The groundbreaking work of Hannah Arendt, The Origin of Totalitarianism, should be on the reading (or rereading) list of every politically engaged citizen – no matter country. The book, written right after WW II, is deeply analytical, opinionated, too extreme – and fantastic! Tragically, it provides so much food for thought of relevance for our societies today.
There is one key observation that permeates all her analysis, and that we need to reflect on much more, and that is Arendt’s concept of ‘surplus men’ (which nowadays should be understood as ‘surplus people’, given the role of women in the employment market), and what such surpluses lead to.
Arendt explains in a most brutal fashion, but correctly, how the surplus of employable men drove imperialism, since those who could not find a foothold in their home countries turned into adventurers without morals abroad. They became buccaneers in the far-flung regions that they and imperialism made their own. The boys of Cecil Rhodes and the East India Company. The lesson is grosso modo that morals vanish in step with the marginalisation that flows from being ‘surplus men’.
Between the two World Wars there were evidently many surplus men, and they became the breeding ground for the extremism that ultimately led to the Nazi regime. If you doubt Arendt’s view then look at the SS: Himmler, an obvious failure in civil society; the circle around him, Wolff, Eicke, Heissmeyer, Wege, for whom the common glue was their previous failure! And Adolf himself was, of course, an unsuccessful postcard painter. Social class was, however, not the determinant for becoming a surplus man, the surplus cut across all classes – something we would be wise to remember today. The liberal elite likes to think that populism is a ‘no high school diploma’ thing but obviously that is wrong. Populism is a surplus thing.
The loss of morals that flows from being surplus, that flows from having to fight with all means to retain social status, is also not primarily an issue of material sufficiency – it is about not being surplus as a person!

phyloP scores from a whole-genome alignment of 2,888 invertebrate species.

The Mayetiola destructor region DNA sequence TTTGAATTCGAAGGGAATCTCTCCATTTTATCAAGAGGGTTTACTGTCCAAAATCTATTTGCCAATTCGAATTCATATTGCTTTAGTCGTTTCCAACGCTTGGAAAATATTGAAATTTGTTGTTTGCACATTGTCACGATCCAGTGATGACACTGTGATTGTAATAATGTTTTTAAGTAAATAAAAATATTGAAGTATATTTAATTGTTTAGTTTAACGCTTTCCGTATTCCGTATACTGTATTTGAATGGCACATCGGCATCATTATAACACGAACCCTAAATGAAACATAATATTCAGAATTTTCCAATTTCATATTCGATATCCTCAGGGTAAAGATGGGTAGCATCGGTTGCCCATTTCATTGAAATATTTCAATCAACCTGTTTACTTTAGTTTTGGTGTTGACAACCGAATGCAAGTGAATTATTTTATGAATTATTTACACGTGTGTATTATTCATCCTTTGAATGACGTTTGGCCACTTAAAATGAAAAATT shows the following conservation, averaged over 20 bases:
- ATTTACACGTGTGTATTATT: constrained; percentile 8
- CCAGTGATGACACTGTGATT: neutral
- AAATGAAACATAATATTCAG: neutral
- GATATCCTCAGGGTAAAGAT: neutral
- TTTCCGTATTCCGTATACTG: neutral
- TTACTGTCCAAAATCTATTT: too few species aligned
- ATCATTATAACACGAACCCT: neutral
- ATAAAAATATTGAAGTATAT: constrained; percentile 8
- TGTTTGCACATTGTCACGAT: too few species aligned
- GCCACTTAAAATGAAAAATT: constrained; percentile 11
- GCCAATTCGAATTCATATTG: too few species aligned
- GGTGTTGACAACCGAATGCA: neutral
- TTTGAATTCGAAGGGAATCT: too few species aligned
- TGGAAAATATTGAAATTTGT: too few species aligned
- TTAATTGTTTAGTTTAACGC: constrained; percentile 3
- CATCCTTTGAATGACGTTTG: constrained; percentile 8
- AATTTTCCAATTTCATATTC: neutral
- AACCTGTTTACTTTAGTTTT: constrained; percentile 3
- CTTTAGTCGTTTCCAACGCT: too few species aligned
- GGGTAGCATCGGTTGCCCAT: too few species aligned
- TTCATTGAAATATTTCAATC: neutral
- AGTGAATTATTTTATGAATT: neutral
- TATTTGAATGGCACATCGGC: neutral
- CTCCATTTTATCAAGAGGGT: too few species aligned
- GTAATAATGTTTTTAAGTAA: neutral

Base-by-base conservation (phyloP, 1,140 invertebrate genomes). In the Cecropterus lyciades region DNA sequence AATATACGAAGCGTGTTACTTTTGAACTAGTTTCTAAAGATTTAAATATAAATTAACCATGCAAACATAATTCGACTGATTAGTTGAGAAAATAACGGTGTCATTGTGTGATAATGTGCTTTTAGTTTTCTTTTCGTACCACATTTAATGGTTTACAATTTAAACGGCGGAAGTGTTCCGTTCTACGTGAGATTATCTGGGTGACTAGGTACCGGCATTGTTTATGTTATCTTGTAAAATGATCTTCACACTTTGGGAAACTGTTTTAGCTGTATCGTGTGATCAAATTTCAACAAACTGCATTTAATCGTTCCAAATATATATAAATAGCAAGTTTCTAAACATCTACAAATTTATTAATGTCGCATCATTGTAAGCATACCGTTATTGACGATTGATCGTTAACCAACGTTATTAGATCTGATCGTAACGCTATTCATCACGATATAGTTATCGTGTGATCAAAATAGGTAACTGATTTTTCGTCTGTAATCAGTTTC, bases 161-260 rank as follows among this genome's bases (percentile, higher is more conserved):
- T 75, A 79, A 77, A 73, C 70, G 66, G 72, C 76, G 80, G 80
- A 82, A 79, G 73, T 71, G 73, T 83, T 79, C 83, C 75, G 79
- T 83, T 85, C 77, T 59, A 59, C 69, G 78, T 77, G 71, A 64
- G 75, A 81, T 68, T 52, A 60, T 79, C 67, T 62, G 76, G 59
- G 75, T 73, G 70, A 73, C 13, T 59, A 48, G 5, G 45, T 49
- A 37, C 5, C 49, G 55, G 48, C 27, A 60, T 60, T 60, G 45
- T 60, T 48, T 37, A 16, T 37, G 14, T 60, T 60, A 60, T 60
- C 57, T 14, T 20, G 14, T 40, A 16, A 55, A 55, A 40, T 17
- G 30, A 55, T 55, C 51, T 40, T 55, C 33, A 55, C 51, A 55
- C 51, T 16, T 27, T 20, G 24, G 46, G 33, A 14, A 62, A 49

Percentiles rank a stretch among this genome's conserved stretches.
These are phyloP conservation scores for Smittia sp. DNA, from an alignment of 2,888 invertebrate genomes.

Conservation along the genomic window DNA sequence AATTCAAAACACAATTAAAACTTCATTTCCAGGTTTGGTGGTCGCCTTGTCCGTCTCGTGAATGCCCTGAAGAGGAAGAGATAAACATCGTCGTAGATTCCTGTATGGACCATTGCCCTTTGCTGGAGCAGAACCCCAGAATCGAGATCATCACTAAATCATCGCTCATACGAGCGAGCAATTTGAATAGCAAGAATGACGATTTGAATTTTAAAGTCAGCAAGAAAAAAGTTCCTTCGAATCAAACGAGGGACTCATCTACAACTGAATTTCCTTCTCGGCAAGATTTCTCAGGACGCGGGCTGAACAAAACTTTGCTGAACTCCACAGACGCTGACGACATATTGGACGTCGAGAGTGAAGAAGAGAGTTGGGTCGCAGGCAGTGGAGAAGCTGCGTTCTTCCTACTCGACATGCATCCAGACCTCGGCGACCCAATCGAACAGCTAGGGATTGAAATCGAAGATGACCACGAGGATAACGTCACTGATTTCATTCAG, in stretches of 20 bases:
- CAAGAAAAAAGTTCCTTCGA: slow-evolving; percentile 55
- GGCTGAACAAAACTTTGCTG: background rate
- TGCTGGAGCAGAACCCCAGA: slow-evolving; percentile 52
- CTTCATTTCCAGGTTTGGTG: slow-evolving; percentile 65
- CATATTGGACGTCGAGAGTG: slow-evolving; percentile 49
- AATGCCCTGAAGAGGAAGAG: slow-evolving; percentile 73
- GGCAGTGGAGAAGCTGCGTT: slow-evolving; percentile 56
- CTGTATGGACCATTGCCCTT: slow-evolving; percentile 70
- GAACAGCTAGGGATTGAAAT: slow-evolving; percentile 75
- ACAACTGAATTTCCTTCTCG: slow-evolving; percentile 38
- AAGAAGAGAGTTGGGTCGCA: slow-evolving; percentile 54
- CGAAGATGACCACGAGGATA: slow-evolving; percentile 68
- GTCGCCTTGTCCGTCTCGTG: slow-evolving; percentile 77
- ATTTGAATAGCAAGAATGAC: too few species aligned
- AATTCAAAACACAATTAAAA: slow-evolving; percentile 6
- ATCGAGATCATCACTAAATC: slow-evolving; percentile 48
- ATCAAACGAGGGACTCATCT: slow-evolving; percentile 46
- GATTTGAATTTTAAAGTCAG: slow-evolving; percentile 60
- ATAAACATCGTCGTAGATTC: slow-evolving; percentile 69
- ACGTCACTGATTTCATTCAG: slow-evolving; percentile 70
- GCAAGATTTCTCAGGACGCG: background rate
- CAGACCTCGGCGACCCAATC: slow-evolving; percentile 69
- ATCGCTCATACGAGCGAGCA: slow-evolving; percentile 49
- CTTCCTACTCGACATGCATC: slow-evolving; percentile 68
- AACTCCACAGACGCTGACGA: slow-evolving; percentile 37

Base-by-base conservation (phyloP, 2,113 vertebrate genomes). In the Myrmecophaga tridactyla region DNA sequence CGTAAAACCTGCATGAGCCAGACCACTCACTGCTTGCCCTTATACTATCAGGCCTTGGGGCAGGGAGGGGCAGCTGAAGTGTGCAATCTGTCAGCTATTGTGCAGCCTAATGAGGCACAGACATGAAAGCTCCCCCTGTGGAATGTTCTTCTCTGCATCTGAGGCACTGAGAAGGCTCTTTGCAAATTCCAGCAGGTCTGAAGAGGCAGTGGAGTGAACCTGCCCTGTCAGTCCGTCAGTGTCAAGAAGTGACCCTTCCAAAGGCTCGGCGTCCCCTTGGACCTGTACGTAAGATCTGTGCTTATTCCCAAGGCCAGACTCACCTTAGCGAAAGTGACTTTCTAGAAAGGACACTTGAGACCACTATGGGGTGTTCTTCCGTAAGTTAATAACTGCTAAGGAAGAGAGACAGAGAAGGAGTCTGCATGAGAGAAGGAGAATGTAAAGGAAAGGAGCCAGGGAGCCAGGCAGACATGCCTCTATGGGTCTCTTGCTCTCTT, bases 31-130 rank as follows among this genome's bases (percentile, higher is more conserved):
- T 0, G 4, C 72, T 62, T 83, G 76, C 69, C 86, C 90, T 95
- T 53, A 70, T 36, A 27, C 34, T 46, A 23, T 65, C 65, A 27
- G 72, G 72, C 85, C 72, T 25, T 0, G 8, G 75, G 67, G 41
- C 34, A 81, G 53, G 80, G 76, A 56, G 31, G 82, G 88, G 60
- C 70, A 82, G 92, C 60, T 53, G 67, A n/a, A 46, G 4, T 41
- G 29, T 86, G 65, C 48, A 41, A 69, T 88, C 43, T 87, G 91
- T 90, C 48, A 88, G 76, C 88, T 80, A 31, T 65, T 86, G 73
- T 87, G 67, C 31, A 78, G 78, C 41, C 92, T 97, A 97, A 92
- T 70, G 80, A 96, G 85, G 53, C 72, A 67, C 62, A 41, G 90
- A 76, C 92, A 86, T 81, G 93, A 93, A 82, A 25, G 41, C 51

Nowadays, the erosion of middle class status is a clear driver of the acceptance by its denizens of the maxim that fighting dirty is alright. The middle class was always the protector of the rule of law, but it now sees that the law no longer protects, because the middle class rather than being threatened in its privileges is itself increasingly becoming surplus. No good reason to adhere to ethics norms then is the logic. Inequality and eroding social status is internalised to mean that it is neither possible nor necessary to uphold moral standards. Where screwing the system used to be the preserve of the upper classes (and the absolutely destitute) it is now entirely salonfähig.
This should give us pause. In the future, we will all become surplus because AI and machines will eliminate the human being as a part of productive processes. When we have all landed there, social status will no longer be determined by profession. A new status system will have to be invented. On the way there, will we see an ever increasing abandonment of moral considerations in our individual decisions?
See also blog posts: ‘The Proletarisation of the Middle Class’ and ‘Capital in Any Century’